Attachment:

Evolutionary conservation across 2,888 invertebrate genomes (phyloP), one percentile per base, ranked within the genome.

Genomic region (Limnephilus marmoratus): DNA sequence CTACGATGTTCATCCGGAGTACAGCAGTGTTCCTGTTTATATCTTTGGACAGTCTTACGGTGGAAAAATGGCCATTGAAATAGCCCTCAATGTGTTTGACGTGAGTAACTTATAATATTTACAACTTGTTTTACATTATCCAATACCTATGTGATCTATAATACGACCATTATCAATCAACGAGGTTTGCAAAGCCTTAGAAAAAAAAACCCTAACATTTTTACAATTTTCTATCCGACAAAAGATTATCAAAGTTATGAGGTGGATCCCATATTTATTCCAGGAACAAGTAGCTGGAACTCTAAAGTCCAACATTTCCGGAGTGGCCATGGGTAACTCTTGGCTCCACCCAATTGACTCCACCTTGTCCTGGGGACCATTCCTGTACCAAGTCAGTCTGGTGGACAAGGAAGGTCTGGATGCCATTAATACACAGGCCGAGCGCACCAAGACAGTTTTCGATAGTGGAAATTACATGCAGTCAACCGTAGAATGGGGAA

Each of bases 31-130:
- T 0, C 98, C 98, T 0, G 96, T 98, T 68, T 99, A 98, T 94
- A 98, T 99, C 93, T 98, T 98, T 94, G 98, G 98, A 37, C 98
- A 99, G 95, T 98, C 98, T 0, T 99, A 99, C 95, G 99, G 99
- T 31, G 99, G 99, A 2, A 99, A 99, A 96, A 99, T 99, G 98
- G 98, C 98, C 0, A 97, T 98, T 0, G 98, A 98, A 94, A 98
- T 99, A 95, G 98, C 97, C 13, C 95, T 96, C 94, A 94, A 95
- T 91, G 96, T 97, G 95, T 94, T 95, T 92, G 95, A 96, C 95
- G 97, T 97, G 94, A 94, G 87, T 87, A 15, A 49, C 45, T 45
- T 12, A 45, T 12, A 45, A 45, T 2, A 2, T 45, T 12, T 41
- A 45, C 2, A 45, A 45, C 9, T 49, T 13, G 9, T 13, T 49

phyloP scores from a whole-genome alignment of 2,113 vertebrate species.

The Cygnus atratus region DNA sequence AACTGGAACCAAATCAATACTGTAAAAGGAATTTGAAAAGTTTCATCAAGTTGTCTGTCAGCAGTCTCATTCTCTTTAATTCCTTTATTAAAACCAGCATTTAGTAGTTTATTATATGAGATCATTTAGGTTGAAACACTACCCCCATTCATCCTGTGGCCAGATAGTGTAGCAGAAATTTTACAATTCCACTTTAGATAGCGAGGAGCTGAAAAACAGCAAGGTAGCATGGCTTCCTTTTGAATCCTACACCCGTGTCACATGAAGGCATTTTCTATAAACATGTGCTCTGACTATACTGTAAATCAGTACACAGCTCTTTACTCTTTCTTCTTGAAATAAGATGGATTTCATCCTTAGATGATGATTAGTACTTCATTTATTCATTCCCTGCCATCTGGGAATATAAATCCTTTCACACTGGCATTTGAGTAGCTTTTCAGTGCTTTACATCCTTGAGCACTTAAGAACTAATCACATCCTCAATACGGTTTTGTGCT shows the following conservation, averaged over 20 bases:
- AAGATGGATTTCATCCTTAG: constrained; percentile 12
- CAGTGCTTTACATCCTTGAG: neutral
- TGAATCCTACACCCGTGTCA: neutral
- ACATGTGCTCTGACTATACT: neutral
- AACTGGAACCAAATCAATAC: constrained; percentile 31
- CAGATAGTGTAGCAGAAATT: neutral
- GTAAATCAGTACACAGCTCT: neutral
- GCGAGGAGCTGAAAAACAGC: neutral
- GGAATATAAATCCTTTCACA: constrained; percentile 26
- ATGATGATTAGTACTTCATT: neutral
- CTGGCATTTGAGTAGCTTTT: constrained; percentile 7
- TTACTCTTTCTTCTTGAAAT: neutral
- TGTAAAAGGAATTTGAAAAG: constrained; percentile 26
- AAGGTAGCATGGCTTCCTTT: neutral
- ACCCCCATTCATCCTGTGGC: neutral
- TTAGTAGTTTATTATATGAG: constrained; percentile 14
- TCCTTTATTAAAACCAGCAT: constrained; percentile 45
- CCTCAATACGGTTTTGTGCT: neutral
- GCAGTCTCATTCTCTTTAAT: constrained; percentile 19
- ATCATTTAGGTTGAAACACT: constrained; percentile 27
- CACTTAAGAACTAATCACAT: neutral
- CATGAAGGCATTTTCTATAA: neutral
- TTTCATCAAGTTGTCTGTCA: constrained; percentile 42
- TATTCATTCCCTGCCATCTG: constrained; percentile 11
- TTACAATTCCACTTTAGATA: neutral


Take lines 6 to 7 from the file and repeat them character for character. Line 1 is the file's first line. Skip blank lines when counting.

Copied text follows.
- A 99, G 95, T 98, C 98, T 0, T 99, A 99, C 95, G 99, G 99
- T 31, G 99, G 99, A 2, A 99, A 99, A 96, A 99, T 99, G 98